But that is exactly what the Fourth then does for the child in foster care. There is notably nothing in the opinion that suggests the child will be harmed by waiting for the father to get out of jail; and nothing that says that the foster parents would kick the child out of their home if they could not adopt. The facts appear to be only that the child is happy there and they are willing to adopt.
This case raises all sorts of constitutional questions. Under Equal Protection, a child with a parent who does “everything right” (which this one presumably did, because his TPR was reversed as to two children) should not be subject to permanent separation from his family based on the type of placement that he found himself in. Under our Due Process jurisprudence it is hard to understand what harm the termination of the father’s rights protects the middle child from. If it is the harm of waiting to reestablish a relationship with his father, then TPR only exacerbates that by requiring the child to now wait until he is 18. And no consideration of the harm from being separated from his siblings appears to have been given at all, though presumably it was a factor considered in the manifest best interests findings. If the TPR is meant to protect the child from the harm of not having “permanency” there’s nothing in the opinion that suggests this was a concern of the child at all–permanency is usually more a concern of the system, which seeks to close cases sooner rather than later, than it is for the affected kids. The guardian ad litem spoke for the child’s best interests, but the same GAL was taken to task for a lack of sufficient investigation as to the other two children.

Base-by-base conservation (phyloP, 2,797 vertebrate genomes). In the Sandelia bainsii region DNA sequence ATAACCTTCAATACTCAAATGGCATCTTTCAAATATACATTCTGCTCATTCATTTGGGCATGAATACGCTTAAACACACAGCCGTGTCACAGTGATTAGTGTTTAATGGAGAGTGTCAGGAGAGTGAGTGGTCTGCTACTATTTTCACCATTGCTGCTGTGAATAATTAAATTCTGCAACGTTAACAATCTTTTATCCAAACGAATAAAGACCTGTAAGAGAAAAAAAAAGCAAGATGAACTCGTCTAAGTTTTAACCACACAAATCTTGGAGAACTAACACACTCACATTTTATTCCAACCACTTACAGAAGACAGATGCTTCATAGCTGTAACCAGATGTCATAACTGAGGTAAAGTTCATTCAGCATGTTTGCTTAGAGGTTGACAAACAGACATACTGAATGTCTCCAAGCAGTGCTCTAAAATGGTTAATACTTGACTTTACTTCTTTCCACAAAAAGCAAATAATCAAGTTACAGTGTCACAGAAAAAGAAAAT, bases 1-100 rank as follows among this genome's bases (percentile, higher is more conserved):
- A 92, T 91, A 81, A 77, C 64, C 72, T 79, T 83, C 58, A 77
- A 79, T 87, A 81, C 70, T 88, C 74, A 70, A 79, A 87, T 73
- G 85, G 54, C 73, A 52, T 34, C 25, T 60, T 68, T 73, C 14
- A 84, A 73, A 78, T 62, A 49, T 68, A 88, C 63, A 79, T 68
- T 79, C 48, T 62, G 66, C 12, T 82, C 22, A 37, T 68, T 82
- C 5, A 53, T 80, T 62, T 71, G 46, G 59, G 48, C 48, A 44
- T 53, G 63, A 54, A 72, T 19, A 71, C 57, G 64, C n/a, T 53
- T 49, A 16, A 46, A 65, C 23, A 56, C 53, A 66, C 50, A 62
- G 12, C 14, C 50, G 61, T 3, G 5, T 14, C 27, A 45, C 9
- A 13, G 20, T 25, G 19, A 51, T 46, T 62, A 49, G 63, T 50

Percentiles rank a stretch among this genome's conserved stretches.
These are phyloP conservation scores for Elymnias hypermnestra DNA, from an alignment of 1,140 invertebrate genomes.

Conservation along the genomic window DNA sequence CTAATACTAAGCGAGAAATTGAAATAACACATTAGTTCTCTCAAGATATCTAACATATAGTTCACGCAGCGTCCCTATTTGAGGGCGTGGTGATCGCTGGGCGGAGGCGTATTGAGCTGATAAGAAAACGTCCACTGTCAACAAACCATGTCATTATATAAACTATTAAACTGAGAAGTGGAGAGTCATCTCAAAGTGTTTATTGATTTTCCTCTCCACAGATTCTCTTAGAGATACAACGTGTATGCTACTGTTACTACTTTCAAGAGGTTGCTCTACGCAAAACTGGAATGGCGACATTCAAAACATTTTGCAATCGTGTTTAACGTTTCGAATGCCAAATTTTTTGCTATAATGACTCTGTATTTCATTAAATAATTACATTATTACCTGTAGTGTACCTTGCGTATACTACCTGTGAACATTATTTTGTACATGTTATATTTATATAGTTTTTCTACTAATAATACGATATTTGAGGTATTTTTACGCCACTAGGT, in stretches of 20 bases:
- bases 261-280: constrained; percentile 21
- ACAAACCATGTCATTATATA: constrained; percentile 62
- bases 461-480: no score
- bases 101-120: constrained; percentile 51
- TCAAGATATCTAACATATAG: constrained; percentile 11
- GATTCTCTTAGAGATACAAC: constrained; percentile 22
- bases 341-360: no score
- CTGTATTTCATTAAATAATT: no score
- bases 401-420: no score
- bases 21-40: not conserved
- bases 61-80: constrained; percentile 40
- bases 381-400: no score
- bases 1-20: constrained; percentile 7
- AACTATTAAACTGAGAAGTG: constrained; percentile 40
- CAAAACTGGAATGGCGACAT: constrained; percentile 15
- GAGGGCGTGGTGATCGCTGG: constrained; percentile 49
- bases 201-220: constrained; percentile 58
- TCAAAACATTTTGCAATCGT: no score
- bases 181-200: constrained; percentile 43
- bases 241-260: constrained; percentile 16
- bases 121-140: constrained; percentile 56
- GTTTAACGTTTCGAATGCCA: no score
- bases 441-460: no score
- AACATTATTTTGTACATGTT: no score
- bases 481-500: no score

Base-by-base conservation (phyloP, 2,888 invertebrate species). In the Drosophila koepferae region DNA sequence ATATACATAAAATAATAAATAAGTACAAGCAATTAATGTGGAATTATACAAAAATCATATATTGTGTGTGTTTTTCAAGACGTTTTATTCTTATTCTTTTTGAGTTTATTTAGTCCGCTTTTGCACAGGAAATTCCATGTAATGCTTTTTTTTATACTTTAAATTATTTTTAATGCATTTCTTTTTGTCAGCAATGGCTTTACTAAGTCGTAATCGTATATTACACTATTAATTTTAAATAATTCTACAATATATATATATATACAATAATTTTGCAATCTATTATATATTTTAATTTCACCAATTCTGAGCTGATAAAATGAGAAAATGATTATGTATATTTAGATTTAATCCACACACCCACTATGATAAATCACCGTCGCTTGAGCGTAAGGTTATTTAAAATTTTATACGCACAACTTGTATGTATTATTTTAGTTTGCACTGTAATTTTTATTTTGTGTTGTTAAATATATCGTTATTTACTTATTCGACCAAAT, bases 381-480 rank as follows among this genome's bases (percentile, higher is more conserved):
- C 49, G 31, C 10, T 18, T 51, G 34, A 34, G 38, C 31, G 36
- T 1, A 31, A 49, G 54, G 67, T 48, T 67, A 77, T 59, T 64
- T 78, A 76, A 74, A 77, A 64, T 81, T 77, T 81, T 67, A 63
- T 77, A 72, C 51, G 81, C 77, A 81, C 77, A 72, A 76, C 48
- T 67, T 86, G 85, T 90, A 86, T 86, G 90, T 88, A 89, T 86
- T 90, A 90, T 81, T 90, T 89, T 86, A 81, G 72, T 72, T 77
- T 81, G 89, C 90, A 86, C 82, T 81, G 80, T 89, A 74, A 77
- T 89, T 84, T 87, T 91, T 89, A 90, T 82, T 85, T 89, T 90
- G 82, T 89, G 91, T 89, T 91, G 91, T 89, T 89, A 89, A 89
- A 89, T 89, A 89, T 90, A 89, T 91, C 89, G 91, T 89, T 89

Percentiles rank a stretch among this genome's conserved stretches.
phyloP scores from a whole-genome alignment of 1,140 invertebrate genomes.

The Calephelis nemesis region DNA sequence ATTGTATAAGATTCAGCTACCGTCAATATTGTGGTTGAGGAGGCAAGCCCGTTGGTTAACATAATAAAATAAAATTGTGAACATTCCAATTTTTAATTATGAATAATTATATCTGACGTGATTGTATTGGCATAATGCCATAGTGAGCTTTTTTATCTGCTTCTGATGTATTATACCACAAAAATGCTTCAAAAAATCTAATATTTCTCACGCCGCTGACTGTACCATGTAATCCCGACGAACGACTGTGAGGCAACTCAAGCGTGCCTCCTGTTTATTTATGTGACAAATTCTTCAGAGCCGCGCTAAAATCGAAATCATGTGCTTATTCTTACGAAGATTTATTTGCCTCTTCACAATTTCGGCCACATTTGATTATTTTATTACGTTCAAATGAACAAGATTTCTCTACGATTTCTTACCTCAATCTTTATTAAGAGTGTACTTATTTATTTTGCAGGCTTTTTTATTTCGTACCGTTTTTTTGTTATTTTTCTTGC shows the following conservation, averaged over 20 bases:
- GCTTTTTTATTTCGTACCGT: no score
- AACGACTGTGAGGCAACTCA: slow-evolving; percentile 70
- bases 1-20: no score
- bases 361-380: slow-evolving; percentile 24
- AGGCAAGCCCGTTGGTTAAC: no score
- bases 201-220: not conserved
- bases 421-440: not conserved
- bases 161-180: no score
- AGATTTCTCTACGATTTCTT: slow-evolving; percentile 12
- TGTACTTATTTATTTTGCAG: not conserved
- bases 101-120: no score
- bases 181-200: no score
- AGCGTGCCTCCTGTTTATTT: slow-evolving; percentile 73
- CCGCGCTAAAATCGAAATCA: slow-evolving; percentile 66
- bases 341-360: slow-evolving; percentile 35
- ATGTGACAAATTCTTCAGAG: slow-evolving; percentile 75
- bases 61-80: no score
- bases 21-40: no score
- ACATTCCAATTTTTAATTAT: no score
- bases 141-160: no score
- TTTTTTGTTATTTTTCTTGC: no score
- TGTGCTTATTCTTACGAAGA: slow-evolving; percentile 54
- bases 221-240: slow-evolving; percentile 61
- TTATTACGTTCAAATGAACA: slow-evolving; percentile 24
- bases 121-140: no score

It appears to me that the key to this case was not harm posed to the child from the parent but the prospect of a better life offered by the foster parent. Any person in jail is now subject to TPR if their child is living with someone else. This isn’t consistent with our due process jurisprudence, and hearkens back to a day when TPRs were based solely on best interests. That is not a road we want to go back down.